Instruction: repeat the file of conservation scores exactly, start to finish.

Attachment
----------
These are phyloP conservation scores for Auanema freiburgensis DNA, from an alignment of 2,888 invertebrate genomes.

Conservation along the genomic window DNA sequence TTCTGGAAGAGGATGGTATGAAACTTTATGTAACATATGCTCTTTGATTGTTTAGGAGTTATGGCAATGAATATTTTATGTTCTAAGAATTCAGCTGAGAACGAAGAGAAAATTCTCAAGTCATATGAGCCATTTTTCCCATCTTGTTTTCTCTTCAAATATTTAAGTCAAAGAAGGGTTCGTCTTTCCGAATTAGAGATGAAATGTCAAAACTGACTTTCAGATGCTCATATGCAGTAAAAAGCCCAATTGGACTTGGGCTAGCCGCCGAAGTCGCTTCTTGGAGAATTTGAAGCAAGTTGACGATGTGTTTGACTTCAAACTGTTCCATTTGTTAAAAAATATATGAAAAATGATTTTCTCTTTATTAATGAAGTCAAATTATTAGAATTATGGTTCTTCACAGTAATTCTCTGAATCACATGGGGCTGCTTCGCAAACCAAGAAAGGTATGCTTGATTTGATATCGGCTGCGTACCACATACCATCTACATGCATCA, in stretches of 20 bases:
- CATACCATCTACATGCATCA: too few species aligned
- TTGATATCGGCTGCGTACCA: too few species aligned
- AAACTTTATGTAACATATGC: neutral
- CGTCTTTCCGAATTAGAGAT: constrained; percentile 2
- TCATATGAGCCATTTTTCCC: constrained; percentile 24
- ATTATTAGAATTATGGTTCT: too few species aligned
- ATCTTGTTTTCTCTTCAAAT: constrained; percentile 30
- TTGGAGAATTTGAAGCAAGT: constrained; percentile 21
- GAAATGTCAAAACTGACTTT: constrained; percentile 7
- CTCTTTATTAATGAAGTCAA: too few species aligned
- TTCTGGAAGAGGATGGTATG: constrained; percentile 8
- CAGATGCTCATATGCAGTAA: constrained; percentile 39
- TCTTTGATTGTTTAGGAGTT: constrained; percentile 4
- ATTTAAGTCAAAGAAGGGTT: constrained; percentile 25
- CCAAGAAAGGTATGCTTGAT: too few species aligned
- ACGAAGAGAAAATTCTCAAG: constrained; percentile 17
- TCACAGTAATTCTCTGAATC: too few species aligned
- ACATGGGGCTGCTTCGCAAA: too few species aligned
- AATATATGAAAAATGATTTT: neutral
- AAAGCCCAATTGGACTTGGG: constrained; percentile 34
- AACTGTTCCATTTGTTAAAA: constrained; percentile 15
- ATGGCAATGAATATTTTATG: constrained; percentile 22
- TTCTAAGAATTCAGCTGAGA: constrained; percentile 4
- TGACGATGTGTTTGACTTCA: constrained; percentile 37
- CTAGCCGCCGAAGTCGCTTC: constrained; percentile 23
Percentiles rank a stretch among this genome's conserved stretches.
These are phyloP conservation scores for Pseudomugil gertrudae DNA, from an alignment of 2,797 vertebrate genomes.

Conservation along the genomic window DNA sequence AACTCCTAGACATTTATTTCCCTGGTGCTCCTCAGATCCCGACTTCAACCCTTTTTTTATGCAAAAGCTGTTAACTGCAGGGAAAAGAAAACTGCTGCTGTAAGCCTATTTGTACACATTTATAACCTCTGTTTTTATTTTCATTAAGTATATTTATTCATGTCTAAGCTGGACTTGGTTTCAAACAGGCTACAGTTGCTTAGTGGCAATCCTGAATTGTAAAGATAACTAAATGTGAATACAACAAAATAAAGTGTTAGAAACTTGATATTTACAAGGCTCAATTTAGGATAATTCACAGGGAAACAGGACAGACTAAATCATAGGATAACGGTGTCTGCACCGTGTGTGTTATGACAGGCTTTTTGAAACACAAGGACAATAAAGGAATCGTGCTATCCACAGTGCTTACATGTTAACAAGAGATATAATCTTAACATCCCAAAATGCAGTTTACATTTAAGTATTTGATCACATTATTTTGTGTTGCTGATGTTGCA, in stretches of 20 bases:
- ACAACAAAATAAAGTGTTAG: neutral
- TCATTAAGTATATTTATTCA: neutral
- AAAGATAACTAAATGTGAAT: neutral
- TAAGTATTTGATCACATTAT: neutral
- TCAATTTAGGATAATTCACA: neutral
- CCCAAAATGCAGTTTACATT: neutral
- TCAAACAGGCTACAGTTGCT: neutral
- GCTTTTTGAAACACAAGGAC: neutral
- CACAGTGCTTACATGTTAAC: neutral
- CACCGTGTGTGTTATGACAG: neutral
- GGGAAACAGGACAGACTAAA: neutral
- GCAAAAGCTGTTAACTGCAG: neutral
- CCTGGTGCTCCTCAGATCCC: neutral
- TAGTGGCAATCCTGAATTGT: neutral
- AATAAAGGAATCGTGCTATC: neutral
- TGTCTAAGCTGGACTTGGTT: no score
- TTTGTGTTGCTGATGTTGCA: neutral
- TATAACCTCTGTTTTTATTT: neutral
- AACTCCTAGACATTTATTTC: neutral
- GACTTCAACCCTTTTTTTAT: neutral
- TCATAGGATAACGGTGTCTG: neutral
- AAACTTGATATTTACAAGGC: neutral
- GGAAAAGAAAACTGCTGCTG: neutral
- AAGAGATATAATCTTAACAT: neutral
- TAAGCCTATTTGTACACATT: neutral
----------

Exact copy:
These are phyloP conservation scores for Auanema freiburgensis DNA, from an alignment of 2,888 invertebrate genomes.

Conservation along the genomic window DNA sequence TTCTGGAAGAGGATGGTATGAAACTTTATGTAACATATGCTCTTTGATTGTTTAGGAGTTATGGCAATGAATATTTTATGTTCTAAGAATTCAGCTGAGAACGAAGAGAAAATTCTCAAGTCATATGAGCCATTTTTCCCATCTTGTTTTCTCTTCAAATATTTAAGTCAAAGAAGGGTTCGTCTTTCCGAATTAGAGATGAAATGTCAAAACTGACTTTCAGATGCTCATATGCAGTAAAAAGCCCAATTGGACTTGGGCTAGCCGCCGAAGTCGCTTCTTGGAGAATTTGAAGCAAGTTGACGATGTGTTTGACTTCAAACTGTTCCATTTGTTAAAAAATATATGAAAAATGATTTTCTCTTTATTAATGAAGTCAAATTATTAGAATTATGGTTCTTCACAGTAATTCTCTGAATCACATGGGGCTGCTTCGCAAACCAAGAAAGGTATGCTTGATTTGATATCGGCTGCGTACCACATACCATCTACATGCATCA, in stretches of 20 bases:
- CATACCATCTACATGCATCA: too few species aligned
- TTGATATCGGCTGCGTACCA: too few species aligned
- AAACTTTATGTAACATATGC: neutral
- CGTCTTTCCGAATTAGAGAT: constrained; percentile 2
- TCATATGAGCCATTTTTCCC: constrained; percentile 24
- ATTATTAGAATTATGGTTCT: too few species aligned
- ATCTTGTTTTCTCTTCAAAT: constrained; percentile 30
- TTGGAGAATTTGAAGCAAGT: constrained; percentile 21
- GAAATGTCAAAACTGACTTT: constrained; percentile 7
- CTCTTTATTAATGAAGTCAA: too few species aligned
- TTCTGGAAGAGGATGGTATG: constrained; percentile 8
- CAGATGCTCATATGCAGTAA: constrained; percentile 39
- TCTTTGATTGTTTAGGAGTT: constrained; percentile 4
- ATTTAAGTCAAAGAAGGGTT: constrained; percentile 25
- CCAAGAAAGGTATGCTTGAT: too few species aligned
- ACGAAGAGAAAATTCTCAAG: constrained; percentile 17
- TCACAGTAATTCTCTGAATC: too few species aligned
- ACATGGGGCTGCTTCGCAAA: too few species aligned
- AATATATGAAAAATGATTTT: neutral
- AAAGCCCAATTGGACTTGGG: constrained; percentile 34
- AACTGTTCCATTTGTTAAAA: constrained; percentile 15
- ATGGCAATGAATATTTTATG: constrained; percentile 22
- TTCTAAGAATTCAGCTGAGA: constrained; percentile 4
- TGACGATGTGTTTGACTTCA: constrained; percentile 37
- CTAGCCGCCGAAGTCGCTTC: constrained; percentile 23
Percentiles rank a stretch among this genome's conserved stretches.
These are phyloP conservation scores for Pseudomugil gertrudae DNA, from an alignment of 2,797 vertebrate genomes.

Conservation along the genomic window DNA sequence AACTCCTAGACATTTATTTCCCTGGTGCTCCTCAGATCCCGACTTCAACCCTTTTTTTATGCAAAAGCTGTTAACTGCAGGGAAAAGAAAACTGCTGCTGTAAGCCTATTTGTACACATTTATAACCTCTGTTTTTATTTTCATTAAGTATATTTATTCATGTCTAAGCTGGACTTGGTTTCAAACAGGCTACAGTTGCTTAGTGGCAATCCTGAATTGTAAAGATAACTAAATGTGAATACAACAAAATAAAGTGTTAGAAACTTGATATTTACAAGGCTCAATTTAGGATAATTCACAGGGAAACAGGACAGACTAAATCATAGGATAACGGTGTCTGCACCGTGTGTGTTATGACAGGCTTTTTGAAACACAAGGACAATAAAGGAATCGTGCTATCCACAGTGCTTACATGTTAACAAGAGATATAATCTTAACATCCCAAAATGCAGTTTACATTTAAGTATTTGATCACATTATTTTGTGTTGCTGATGTTGCA, in stretches of 20 bases:
- ACAACAAAATAAAGTGTTAG: neutral
- TCATTAAGTATATTTATTCA: neutral
- AAAGATAACTAAATGTGAAT: neutral
- TAAGTATTTGATCACATTAT: neutral
- TCAATTTAGGATAATTCACA: neutral
- CCCAAAATGCAGTTTACATT: neutral
- TCAAACAGGCTACAGTTGCT: neutral
- GCTTTTTGAAACACAAGGAC: neutral
- CACAGTGCTTACATGTTAAC: neutral
- CACCGTGTGTGTTATGACAG: neutral
- GGGAAACAGGACAGACTAAA: neutral
- GCAAAAGCTGTTAACTGCAG: neutral
- CCTGGTGCTCCTCAGATCCC: neutral
- TAGTGGCAATCCTGAATTGT: neutral
- AATAAAGGAATCGTGCTATC: neutral
- TGTCTAAGCTGGACTTGGTT: no score
- TTTGTGTTGCTGATGTTGCA: neutral
- TATAACCTCTGTTTTTATTT: neutral
- AACTCCTAGACATTTATTTC: neutral
- GACTTCAACCCTTTTTTTAT: neutral
- TCATAGGATAACGGTGTCTG: neutral
- AAACTTGATATTTACAAGGC: neutral
- GGAAAAGAAAACTGCTGCTG: neutral
- AAGAGATATAATCTTAACAT: neutral
- TAAGCCTATTTGTACACATT: neutral